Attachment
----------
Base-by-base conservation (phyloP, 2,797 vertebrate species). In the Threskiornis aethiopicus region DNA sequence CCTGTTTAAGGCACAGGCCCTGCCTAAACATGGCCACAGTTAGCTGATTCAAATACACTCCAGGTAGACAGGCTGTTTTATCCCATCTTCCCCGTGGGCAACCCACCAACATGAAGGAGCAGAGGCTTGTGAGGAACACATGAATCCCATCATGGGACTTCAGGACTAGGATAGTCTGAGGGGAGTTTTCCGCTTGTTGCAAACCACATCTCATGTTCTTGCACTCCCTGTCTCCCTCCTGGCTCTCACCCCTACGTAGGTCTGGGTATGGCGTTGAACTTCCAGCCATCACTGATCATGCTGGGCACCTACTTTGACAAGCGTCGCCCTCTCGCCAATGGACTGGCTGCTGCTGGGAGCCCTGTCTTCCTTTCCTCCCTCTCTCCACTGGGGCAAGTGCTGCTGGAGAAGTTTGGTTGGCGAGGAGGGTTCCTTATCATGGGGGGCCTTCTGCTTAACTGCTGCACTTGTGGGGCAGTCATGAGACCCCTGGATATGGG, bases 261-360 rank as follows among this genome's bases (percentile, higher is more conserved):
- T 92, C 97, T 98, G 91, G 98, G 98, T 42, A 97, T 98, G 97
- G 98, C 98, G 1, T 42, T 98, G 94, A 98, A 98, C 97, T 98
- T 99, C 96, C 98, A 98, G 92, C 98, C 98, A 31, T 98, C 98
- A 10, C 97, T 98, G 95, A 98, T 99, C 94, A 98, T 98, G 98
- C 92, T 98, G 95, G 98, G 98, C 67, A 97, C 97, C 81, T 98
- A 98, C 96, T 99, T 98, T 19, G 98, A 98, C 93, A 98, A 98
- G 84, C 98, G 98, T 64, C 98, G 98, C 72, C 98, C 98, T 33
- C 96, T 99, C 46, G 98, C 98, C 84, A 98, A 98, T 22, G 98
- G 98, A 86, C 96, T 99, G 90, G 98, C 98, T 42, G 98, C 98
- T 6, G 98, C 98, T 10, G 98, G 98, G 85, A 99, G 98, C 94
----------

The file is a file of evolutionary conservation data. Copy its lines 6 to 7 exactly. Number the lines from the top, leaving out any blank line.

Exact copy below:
- C 92, T 98, G 95, G 98, G 98, C 67, A 97, C 97, C 81, T 98
- A 98, C 96, T 99, T 98, T 19, G 98, A 98, C 93, A 98, A 98